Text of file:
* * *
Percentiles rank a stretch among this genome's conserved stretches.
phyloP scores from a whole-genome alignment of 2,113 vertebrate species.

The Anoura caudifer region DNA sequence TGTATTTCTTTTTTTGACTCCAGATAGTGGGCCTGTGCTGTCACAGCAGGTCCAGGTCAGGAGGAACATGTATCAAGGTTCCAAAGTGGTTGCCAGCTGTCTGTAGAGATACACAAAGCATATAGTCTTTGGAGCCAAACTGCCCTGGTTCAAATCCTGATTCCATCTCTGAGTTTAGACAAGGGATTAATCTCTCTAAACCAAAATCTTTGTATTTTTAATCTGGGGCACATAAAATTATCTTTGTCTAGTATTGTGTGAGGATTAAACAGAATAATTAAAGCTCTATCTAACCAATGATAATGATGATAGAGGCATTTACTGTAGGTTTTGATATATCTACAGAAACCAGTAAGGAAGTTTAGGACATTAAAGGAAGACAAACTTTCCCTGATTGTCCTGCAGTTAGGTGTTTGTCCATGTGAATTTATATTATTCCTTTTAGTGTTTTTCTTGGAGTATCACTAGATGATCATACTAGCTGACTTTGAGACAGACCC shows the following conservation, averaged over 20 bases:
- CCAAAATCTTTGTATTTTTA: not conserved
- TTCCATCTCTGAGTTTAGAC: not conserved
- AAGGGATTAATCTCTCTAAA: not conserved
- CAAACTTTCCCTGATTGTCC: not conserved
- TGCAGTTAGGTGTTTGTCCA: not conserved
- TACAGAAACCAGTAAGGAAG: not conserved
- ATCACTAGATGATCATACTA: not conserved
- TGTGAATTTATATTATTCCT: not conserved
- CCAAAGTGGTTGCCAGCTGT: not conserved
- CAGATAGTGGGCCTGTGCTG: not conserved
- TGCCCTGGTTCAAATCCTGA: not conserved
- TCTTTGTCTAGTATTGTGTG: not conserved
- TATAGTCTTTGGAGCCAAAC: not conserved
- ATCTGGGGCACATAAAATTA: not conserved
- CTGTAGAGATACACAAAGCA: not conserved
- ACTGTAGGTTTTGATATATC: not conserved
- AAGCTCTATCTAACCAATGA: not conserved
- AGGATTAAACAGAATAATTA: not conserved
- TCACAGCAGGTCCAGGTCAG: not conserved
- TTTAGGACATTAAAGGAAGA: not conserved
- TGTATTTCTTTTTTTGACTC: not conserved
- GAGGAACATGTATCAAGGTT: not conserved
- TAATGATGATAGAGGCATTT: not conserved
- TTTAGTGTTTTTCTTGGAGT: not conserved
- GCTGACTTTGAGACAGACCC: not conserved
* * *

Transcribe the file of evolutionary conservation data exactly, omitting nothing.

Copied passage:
Percentiles rank a stretch among this genome's conserved stretches.
phyloP scores from a whole-genome alignment of 2,113 vertebrate species.

The Anoura caudifer region DNA sequence TGTATTTCTTTTTTTGACTCCAGATAGTGGGCCTGTGCTGTCACAGCAGGTCCAGGTCAGGAGGAACATGTATCAAGGTTCCAAAGTGGTTGCCAGCTGTCTGTAGAGATACACAAAGCATATAGTCTTTGGAGCCAAACTGCCCTGGTTCAAATCCTGATTCCATCTCTGAGTTTAGACAAGGGATTAATCTCTCTAAACCAAAATCTTTGTATTTTTAATCTGGGGCACATAAAATTATCTTTGTCTAGTATTGTGTGAGGATTAAACAGAATAATTAAAGCTCTATCTAACCAATGATAATGATGATAGAGGCATTTACTGTAGGTTTTGATATATCTACAGAAACCAGTAAGGAAGTTTAGGACATTAAAGGAAGACAAACTTTCCCTGATTGTCCTGCAGTTAGGTGTTTGTCCATGTGAATTTATATTATTCCTTTTAGTGTTTTTCTTGGAGTATCACTAGATGATCATACTAGCTGACTTTGAGACAGACCC shows the following conservation, averaged over 20 bases:
- CCAAAATCTTTGTATTTTTA: not conserved
- TTCCATCTCTGAGTTTAGAC: not conserved
- AAGGGATTAATCTCTCTAAA: not conserved
- CAAACTTTCCCTGATTGTCC: not conserved
- TGCAGTTAGGTGTTTGTCCA: not conserved
- TACAGAAACCAGTAAGGAAG: not conserved
- ATCACTAGATGATCATACTA: not conserved
- TGTGAATTTATATTATTCCT: not conserved
- CCAAAGTGGTTGCCAGCTGT: not conserved
- CAGATAGTGGGCCTGTGCTG: not conserved
- TGCCCTGGTTCAAATCCTGA: not conserved
- TCTTTGTCTAGTATTGTGTG: not conserved
- TATAGTCTTTGGAGCCAAAC: not conserved
- ATCTGGGGCACATAAAATTA: not conserved
- CTGTAGAGATACACAAAGCA: not conserved
- ACTGTAGGTTTTGATATATC: not conserved
- AAGCTCTATCTAACCAATGA: not conserved
- AGGATTAAACAGAATAATTA: not conserved
- TCACAGCAGGTCCAGGTCAG: not conserved
- TTTAGGACATTAAAGGAAGA: not conserved
- TGTATTTCTTTTTTTGACTC: not conserved
- GAGGAACATGTATCAAGGTT: not conserved
- TAATGATGATAGAGGCATTT: not conserved
- TTTAGTGTTTTTCTTGGAGT: not conserved
- GCTGACTTTGAGACAGACCC: not conserved